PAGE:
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Drama rolls on in wake of Henry Glover retrial

30th December 2013   ·   0 Comments

The drama surrounding the murder of an unarmed Black man by an a former NOPD officer and the subsequent coverup continued to unfold last week, more than eight years after the crime occurred.

On Monday, December 23, a week after a group of community activists, civil rights leaders and members of the family of Henry Glover stormed the coroner’s officer and demanded that the investigation of Glover’s death be reopened, Orleans Parish Coroner Frank Minyard announced that he is pulling out of the coroner’s race.

“I still love the job, but the position needs young blood, somebody who’s computer literate,” Minyard, who has held the post for 40 years, told WWL-TV. “I feel like it would be selfish for me to continue.”

Minyard said he would throw his support behind forensic psychiatrist Jeffrey Rouse, a deputy in the coroner’s office. The other two candidates in the coroner’s race are Dr. Dwight McKenna, an internist, surgeon and former school board member who is Black, and Dr. Vincent Culotta Jr., an obstetrician/gynecologist, who is white.

Minyard’s term ends March 31, 2014.

McKenna, who ran unsuccessfully for coroner in 2002 and 2010, called Minyard’s withdrawal from the race a “scam.

“Obviously, he and his assistant thought no one would run,” McKenna told nola.com.

With a nod to the Henry Glover case, McKenna told nola.com that Minyard often failed to determine a cause of death in high-profile cases.

“I think he’s abused the office,” McKenna said. “His diagnoses have been, to say the least, suspect. He’s actually protected the guilty and disadvantaged the poor.”

On Monday, Dec. 16, about 200 supporters joined members of the family of Henry Glover and forced their way into the office to demand a meeting with Minyard and convinced the longtime coroner to reopen the Henry Glover case. The group repeatedly shouted out that it sought justice for Henry Glover, the 31-year-old man slain by a former NOPD officer in the parking lot of a Westbank strip mall eight years ago. After officer David Warren was convicted and sentenced to 26 years in prison, he was granted a new trial by a federal appeals court. Earlier this month, a federal jury acquitted Warron during his retrial even though the former cop admitted that he shot Glover.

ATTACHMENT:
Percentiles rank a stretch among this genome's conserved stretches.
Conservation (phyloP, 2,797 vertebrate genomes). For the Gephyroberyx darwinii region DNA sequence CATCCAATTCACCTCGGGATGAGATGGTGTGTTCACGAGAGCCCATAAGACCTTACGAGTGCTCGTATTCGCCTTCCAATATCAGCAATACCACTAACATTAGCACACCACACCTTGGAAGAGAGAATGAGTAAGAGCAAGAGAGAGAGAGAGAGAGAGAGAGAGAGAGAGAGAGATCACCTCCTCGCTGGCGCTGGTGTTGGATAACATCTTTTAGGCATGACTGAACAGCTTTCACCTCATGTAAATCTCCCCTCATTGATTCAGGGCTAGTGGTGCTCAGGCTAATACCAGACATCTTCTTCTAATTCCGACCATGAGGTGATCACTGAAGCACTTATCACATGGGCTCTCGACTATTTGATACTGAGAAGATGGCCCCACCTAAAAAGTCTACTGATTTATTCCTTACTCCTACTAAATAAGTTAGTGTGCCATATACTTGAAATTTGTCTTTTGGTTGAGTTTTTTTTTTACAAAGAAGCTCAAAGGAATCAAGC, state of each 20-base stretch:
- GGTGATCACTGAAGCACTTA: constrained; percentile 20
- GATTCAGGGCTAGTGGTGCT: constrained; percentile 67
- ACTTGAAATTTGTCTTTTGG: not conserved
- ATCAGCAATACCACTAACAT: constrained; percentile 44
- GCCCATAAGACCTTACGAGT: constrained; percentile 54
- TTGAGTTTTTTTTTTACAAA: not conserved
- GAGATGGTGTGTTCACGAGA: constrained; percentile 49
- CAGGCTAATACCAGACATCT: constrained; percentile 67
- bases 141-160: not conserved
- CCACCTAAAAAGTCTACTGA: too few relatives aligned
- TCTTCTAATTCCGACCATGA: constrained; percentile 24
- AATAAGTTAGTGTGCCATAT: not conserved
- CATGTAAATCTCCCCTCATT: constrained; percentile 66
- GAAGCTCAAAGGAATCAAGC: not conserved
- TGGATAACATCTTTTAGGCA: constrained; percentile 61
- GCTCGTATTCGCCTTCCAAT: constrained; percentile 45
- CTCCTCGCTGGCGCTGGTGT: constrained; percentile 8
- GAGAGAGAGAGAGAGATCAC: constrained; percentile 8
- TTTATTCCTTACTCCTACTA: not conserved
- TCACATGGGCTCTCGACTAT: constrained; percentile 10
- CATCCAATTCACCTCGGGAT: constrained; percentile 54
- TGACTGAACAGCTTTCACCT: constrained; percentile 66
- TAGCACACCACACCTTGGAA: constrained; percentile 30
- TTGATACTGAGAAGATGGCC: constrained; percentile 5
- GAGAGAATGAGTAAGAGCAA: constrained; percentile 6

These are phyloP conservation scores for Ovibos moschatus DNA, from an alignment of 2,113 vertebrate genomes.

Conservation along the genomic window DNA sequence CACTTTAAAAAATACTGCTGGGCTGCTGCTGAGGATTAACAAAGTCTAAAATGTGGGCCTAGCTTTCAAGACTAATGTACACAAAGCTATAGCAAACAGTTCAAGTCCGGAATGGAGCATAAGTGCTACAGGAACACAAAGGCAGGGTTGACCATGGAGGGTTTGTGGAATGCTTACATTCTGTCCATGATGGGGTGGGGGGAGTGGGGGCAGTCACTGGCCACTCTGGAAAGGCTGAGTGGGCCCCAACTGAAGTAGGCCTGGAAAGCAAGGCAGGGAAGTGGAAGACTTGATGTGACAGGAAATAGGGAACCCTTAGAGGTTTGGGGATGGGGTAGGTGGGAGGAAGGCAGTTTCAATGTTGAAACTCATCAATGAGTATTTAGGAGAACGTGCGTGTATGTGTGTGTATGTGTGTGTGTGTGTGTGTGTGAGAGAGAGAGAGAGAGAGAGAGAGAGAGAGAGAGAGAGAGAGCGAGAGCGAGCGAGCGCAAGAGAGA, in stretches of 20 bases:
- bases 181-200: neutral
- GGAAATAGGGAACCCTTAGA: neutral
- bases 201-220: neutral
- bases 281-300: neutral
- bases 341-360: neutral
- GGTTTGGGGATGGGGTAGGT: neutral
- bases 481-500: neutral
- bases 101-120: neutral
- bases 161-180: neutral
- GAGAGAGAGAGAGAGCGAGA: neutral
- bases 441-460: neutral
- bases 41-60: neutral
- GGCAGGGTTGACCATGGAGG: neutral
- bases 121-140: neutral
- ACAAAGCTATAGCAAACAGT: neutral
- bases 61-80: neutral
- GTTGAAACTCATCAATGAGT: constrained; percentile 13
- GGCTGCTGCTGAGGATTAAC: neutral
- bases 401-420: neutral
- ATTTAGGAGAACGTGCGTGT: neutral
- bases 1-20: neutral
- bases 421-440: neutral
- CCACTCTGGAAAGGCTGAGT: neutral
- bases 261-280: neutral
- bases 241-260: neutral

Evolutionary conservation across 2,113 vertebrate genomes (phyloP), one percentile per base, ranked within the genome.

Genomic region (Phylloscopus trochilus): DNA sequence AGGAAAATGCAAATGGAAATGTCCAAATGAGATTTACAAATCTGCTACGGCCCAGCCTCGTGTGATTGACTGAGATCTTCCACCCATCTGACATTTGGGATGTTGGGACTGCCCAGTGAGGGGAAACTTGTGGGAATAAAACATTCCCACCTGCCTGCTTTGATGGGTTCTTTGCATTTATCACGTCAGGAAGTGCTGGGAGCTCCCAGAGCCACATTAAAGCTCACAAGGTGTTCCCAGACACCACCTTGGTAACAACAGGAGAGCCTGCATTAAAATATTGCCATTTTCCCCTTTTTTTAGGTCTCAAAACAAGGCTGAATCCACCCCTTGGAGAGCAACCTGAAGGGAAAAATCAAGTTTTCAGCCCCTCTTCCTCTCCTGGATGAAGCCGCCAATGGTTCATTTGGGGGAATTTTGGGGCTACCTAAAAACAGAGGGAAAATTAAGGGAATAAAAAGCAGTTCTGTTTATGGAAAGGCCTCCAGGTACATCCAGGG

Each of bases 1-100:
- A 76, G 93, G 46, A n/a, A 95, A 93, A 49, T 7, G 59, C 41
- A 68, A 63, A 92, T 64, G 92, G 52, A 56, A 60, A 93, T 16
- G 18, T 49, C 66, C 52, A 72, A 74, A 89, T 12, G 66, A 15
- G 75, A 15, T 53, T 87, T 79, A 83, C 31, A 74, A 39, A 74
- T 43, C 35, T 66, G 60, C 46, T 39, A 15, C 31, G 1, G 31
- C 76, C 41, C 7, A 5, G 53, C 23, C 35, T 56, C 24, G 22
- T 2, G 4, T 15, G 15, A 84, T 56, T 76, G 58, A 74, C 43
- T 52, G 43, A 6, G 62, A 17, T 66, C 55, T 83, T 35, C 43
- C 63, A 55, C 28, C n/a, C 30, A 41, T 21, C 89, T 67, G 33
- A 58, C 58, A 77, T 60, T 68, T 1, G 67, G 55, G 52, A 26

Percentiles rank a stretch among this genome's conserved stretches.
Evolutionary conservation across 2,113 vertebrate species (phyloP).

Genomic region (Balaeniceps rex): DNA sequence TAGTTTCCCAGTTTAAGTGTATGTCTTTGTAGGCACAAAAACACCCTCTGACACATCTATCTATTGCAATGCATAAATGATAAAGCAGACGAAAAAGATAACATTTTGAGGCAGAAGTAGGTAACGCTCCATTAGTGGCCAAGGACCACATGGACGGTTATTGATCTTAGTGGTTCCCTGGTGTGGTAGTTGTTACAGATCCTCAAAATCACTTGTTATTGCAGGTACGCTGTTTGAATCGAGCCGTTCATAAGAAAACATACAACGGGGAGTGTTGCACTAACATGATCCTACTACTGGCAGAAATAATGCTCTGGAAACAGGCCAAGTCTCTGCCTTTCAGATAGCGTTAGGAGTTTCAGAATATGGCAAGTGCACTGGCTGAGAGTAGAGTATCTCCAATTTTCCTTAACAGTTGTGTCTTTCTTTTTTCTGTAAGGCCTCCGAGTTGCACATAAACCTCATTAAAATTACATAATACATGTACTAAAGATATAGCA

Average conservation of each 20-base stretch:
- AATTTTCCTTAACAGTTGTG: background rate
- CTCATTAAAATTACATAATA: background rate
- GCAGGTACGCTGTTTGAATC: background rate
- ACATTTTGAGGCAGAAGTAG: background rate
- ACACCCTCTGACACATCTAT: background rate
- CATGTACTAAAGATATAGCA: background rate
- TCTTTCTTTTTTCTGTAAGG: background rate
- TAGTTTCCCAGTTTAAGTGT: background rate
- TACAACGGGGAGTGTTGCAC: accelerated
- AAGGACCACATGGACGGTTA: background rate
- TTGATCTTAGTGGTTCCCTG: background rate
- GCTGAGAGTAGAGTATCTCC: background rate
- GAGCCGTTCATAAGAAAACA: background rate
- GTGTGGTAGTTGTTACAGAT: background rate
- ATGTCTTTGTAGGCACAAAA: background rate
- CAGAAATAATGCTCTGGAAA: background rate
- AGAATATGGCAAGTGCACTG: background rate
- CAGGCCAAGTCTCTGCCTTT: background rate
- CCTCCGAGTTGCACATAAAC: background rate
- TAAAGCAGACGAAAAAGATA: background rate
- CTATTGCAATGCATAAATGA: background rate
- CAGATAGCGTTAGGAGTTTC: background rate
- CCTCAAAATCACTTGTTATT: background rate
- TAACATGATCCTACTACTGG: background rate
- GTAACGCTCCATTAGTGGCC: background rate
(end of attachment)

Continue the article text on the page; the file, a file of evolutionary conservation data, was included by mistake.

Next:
After Warren’s acquittal, the Glover family decided it would demand that Minyard classify Glover’s death as a homicide so that the Orleans Parish district attorney could file murder charges against Warren.

Video footage of Minyard telling the Glover family that he would share all of the documents he has about Henry Glover’s death with them — even if it was against the law for him to do so — aired on local cable-access show “OurStory” on Wednesday, December 18.

On Friday, December 20, members of the Glover family and about two dozen supporters arrived at the coroner’s office to pick up the documents promised by Minyard two days earlier and discovered that the doors to the building had been locked and there was a noticeable police presence on the site. In a recent interview, NAACP branch president Danatus King said that the group noticed that the coroner’s office was allowing others to enter the building but prevented members of the Glover family and their supporters from doing so. At one point, he said, an NOPD officer was sent outside to tell the group that Minyard would meet with two of three members of the Glover family and Danatus King. After telling the cop that the group only came to pick up the documents promised to them by Minyard, the cop re-entered and returned to them a short time later with three pieces of paper. King said those three pages were a far cry from the documents they viewed on December 16 while meeting with Minyard.